Whatever your beliefs or preferences to celebrate this time of year, it is a wonderful way to have a Mid Winter Celebration! As some people suffer in the months of darkness and are affected by the lack of sunshine, what better way to lift spirits than to have a lovely celebration to look forward to. It doesn't need to involve a lot of expense as the spirit of the festive season should be focused on friends, family, community and spending time together.
I am sure we are all aware that the 25th December is celebrated by Christians to recognise the birth of Jesus Christ. Though how many people actually remember that during the festive season may well be declining.
As Pagans, celebrating the Wheel of the Year is the focus. The date of 21st December (sometimes 22nd) is celebrated due to it being the shortest day of the year, which means the start of the 'coming of the sun', and the longer days bringing more sunlight into our lives. Although some people enjoy the winter months and a time to refresh, sunshine is welcome for so many reasons.
The feasting which we so enjoy today, would have also had a place in days gone by. Part of which being the celebration, but using some of their animal stock for food would not only give them several good meals, but would have reduced the need to find food for the animals over the winter months when food was hard to come by for everyone.
Yule, or Winter Solstice is a time of the battle of the Holly King and the Oak King, each representing the changing seasons. The Holly King has had his time, and the turning of the seasonal wheel once more, means it is time for the Oak King to take his crown. Our community often perform a Winter Solstice Mummers Play (and again at Summer Solstice), to explain in a visual and somewhat amusing way, what the seasonal change is all about.
So, how do Pagans celebrate Yule/Winter Solstice? Probably in much the same way as everyone else does and as varied as any other group of people. The celebration is on a different day to Christmas although there is nothing wrong with enjoying 25th as well in your won way. Many people hold a ritual of some kind on Winter Solstice in celebration of the turning of the Wheel of the Year, and to remember and discuss what it means to them. We have a family tradition when we light a candle in a particular Sun candle holder, when we talk about what Winter Solstice means, and discuss gratitude for the past year and what we want to achieve in the next 12 months turning of the seasons. We also give thanks for our abundance and remember those who are not so lucky, and plan what we can do to give to others less fortunate.
Decorating of the home is great if you are lucky enough to be able to use a more natural look. Holly, ivy, mistletoe, or any evergreens you can find. Pine cones, red berries, but make sure the berries are kept away from inquisitive children, as many are poisonous and yet look temptingly edible. Keep it safe!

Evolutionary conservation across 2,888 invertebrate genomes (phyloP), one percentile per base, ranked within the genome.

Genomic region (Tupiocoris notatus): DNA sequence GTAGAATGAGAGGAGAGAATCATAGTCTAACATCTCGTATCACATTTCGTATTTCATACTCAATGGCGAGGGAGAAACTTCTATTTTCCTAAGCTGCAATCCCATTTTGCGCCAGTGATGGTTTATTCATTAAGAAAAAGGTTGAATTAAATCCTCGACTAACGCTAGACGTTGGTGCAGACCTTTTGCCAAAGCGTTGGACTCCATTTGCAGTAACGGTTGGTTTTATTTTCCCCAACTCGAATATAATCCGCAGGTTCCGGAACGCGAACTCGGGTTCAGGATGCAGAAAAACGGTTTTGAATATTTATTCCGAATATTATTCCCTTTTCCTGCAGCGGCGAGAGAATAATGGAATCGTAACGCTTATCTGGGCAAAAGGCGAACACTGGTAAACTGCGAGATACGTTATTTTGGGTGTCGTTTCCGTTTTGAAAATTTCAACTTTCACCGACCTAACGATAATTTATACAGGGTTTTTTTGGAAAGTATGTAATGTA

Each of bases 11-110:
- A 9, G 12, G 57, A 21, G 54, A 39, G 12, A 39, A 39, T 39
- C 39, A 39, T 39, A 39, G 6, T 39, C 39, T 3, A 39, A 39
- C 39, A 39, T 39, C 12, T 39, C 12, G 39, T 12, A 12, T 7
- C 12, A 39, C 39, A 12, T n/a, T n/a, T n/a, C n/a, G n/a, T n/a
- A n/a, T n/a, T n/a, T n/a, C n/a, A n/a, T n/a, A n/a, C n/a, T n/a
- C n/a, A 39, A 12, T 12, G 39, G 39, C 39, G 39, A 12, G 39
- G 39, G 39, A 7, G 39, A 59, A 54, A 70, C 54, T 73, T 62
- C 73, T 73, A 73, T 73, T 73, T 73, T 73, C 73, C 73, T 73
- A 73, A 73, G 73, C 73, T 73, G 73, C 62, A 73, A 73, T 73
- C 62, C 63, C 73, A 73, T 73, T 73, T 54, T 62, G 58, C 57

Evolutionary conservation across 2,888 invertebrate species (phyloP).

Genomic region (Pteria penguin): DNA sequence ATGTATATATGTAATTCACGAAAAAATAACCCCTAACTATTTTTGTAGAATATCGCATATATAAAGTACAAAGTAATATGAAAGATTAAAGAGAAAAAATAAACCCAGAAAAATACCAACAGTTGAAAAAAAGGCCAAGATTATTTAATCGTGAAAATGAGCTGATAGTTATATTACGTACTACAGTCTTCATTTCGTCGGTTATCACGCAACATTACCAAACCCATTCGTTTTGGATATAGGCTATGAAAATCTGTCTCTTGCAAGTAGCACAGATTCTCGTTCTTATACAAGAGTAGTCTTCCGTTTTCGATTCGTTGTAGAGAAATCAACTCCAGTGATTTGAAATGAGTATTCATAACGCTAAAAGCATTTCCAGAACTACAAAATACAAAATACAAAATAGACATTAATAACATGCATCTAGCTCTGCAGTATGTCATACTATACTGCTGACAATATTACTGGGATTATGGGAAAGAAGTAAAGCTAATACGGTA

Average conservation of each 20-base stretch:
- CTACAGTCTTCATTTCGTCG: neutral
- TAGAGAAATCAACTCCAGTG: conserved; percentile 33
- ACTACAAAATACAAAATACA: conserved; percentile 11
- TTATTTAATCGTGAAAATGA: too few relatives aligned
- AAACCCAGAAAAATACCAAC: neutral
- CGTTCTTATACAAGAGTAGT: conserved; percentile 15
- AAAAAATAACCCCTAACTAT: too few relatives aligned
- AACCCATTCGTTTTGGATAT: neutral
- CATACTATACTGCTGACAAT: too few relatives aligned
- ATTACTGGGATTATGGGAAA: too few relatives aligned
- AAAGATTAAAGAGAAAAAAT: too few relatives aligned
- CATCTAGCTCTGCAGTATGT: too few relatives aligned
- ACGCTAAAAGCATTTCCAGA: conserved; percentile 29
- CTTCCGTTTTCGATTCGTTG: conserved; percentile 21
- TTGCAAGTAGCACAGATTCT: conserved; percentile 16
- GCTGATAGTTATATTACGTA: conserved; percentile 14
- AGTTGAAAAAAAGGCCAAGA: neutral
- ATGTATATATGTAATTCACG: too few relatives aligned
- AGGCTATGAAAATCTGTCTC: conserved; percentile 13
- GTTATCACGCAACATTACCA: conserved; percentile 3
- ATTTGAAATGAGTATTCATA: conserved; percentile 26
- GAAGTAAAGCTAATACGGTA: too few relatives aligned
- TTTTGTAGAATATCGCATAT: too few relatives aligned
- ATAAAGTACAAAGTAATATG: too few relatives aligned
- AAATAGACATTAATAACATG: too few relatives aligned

Depending on what depth you want to go to, there are particular incenses you can use, Yule Log traditions. There is much information available on other websites.
On our Yule tree, we don't have a star, rather we have a Sun which is more in keeping with what we are celebrating. We give gifts to each other, but try to make some of them home made and try to keep consumerism to a minimum. Last year we gave family a goody box consisting of jams, pickles and chutneys all made from our allotment. Gifts that celebrated the season and abundance. They went down very well!
Whilst Paganism is about celebrating and understanding the changing seasons, the Wheel of the Year and how this affects Mother Earth and ourselves, I would suspect most of us celebrate this wonderful time of the year in a very similar way regardless of our beliefs.
The custom of 'Christmas' cards started in Britain in 1840 when the first Penny Post Service began. As printing methods improved, so too did the production and popularity of Christmas Cards to the point that now over a billion cards are sent in the UK each year! Think of the trees! Having a great respect and care for Mother Earth, many Pagans and indeed anyone who cares about the environment choose to either send fewer and smaller festive cards or simply make sure they see people over the festive season in person. Social media and emails are also a good way of sending people electronic greetings.
The use of evergreen trees to celebrate the winter season occurred long before the 'birth of Christ', as the evergreen tree is seen as a symbol of everlasting life – which is what the Wheel of the Year is about – a cycle. It is also a sign of renewal, which is exactly what the coming of the sun does, sunshine over the seasons making the earth green once more. The tree decorations were also no doubt symbolic. We now have chocolate coins, but in days gone by this may well have been real coins used as symbols of prosperity for the coming year. The use of fruit and nuts in gratitude for the abundance and hopes for the following year to give a successful harvest.